|Cemetery notes and/or description:|
Groton Cemetery came into use in 1847 as the town's second place of burial after the Colonial Period Old Burying Ground located at Hollis and School Street. Located around a half mile north of Main Street, the Rural style cemetery was somewhat removed from the commercial center of Groton. The local popularity of the New Cemetery was such that nearly all burials in the town took place here rather than at the older burial ground which received very few new interments in the mid to late 19th century. Popularity was due to the Cemeterys successful emulation of Rural or Garden style cemeteries.
Groton residents who had previously been interred at the Old Burying Ground were in some cases moved here, probably by surviving family members who preferred the newer place of burial. There may be as many as 50 burials of people originally interred at the Old Burying Ground. People whose deaths pre-date the establishment of the Groton Cemetery include Josiah Sartell, Esq (d. 1784, age 74), Mary Sartell (d. 1790, age 80), Nathaniel Sartell (d. 1741, age 60), William Farwell (d. 1819, age 81), and Walter Dickson (d. 1798, age 70).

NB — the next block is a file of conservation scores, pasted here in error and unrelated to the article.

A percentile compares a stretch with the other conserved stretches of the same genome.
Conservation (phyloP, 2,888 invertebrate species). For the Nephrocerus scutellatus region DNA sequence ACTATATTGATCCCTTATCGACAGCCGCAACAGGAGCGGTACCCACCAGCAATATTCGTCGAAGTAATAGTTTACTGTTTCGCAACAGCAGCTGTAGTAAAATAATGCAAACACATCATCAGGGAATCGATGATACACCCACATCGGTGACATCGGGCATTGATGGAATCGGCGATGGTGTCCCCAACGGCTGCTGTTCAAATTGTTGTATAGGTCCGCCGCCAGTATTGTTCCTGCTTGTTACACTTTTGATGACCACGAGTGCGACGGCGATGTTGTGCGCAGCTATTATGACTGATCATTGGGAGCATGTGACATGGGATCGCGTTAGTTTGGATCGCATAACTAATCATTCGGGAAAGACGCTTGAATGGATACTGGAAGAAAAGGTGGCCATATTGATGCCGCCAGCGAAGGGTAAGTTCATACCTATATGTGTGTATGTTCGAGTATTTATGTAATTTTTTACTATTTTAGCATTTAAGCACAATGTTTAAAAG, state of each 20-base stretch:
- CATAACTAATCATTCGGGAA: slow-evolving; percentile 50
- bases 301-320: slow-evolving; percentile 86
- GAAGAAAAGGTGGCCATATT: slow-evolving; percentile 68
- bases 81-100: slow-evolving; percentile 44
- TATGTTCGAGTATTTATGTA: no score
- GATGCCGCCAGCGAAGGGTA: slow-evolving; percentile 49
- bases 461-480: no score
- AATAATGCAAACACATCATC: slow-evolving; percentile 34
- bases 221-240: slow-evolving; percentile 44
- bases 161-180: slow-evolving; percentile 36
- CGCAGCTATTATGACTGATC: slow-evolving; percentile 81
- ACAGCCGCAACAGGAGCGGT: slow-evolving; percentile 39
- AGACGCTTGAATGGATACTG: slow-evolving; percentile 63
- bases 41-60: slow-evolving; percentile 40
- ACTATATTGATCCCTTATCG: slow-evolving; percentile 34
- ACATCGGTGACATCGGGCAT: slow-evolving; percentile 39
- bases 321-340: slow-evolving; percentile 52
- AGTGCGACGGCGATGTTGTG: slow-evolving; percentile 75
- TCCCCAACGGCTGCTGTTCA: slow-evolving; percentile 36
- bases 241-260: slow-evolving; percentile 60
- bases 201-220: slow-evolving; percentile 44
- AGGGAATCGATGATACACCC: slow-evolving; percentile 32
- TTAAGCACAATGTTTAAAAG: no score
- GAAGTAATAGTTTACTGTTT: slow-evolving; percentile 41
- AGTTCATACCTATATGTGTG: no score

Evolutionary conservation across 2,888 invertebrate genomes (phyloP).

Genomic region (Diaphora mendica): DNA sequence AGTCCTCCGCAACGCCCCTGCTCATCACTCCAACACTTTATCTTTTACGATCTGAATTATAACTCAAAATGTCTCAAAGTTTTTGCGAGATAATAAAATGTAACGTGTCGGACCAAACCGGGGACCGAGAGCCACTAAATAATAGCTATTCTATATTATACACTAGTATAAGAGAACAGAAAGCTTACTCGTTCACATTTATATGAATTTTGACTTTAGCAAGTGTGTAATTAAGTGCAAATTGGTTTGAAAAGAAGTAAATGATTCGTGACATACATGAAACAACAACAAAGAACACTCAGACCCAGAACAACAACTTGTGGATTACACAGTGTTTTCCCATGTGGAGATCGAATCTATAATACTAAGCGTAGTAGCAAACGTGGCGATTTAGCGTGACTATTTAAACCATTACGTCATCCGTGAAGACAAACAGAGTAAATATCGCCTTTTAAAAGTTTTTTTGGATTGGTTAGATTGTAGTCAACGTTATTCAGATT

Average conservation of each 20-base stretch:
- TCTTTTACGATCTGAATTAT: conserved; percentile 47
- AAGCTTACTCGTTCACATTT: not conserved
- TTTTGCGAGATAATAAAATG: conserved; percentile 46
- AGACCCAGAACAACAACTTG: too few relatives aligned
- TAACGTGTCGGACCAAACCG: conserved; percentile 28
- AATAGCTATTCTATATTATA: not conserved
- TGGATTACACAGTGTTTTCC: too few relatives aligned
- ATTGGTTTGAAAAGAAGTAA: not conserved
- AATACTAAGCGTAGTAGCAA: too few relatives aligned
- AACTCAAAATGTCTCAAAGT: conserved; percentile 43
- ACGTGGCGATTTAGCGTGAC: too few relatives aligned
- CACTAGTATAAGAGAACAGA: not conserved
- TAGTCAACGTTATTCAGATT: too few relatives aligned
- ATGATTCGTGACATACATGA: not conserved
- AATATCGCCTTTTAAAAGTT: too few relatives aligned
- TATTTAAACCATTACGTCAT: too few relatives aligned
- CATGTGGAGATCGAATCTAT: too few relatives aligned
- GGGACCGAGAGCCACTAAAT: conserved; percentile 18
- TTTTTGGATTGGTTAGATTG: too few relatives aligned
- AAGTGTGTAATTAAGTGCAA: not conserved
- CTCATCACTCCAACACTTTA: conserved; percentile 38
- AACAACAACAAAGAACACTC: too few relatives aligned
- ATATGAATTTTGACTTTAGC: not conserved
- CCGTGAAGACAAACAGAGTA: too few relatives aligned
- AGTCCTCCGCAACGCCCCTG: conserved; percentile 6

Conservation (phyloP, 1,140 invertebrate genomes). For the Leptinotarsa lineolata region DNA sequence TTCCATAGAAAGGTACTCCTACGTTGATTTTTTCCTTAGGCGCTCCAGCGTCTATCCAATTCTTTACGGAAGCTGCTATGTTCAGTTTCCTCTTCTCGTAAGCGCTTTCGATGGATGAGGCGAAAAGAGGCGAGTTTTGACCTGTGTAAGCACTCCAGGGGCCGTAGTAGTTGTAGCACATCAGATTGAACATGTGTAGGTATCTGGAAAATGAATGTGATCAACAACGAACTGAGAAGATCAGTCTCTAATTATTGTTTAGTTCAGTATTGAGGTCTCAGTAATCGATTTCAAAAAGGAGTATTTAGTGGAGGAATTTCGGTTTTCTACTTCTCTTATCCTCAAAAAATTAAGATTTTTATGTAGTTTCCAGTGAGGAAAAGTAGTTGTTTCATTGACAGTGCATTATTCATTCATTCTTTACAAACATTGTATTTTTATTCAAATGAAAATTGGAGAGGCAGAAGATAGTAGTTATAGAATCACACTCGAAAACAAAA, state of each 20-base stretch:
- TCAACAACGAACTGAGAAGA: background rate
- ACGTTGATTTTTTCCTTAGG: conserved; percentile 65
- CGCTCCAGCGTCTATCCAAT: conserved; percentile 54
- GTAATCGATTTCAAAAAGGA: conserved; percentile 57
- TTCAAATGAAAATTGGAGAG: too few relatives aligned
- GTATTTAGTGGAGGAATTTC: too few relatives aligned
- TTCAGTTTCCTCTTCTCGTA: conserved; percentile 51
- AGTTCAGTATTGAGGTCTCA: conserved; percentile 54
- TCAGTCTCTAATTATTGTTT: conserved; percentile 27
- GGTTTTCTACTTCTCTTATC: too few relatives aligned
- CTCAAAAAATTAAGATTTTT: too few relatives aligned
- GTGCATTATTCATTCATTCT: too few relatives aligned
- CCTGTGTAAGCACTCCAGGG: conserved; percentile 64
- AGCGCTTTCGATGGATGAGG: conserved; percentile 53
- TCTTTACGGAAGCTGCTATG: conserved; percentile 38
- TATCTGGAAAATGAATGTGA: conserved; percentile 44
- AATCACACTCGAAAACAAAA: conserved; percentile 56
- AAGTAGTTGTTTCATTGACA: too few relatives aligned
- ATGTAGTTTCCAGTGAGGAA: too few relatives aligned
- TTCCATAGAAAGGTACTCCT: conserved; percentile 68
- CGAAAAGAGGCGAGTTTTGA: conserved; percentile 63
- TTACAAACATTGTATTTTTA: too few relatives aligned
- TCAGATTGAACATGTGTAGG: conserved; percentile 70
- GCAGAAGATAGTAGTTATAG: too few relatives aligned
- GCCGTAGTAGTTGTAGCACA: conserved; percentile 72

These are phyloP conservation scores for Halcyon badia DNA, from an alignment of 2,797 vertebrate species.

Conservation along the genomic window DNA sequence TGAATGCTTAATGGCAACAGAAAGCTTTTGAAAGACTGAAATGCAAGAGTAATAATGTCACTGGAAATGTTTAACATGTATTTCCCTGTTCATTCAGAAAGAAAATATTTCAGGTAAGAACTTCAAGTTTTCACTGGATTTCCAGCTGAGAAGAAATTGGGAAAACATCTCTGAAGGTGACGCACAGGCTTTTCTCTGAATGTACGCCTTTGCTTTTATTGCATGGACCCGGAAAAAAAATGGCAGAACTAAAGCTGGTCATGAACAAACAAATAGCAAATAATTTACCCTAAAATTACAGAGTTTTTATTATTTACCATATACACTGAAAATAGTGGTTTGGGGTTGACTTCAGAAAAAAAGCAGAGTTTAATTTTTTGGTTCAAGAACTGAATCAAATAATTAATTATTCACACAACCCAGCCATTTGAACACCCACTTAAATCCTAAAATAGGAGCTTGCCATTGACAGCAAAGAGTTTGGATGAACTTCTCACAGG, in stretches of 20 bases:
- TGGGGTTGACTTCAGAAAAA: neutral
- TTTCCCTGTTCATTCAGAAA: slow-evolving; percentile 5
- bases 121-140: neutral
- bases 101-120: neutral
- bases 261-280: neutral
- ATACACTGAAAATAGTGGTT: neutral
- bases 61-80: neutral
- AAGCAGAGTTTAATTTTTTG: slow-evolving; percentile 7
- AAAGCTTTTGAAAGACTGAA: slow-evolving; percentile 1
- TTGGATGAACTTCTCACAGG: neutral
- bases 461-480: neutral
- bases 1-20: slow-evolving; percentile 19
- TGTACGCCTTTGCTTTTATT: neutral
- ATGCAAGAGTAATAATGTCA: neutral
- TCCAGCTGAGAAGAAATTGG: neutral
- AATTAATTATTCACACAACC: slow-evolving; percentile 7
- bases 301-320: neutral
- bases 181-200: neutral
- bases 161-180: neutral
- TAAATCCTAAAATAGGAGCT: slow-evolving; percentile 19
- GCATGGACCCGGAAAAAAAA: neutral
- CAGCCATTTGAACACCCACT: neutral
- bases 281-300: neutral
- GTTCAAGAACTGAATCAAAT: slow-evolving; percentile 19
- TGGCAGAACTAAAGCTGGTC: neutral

The Groton Cemetery sits on about 54 acres. The earliest death date is 1847. In 2008 there were approximately 5,000 burials. It is still in use today.
The Massachusetts Historical Commission refers to this cemetery in MACRIS as GRO.801 Groton Cemetery.
This cemetery is referred to as GR1 Walnut Cemetery AND GR4 New Cemetery, Groton in the "Vital Records of Groton Massachusetts to the end of the year 1849. It is not known why there are two GR#s used for this cemetery in the records.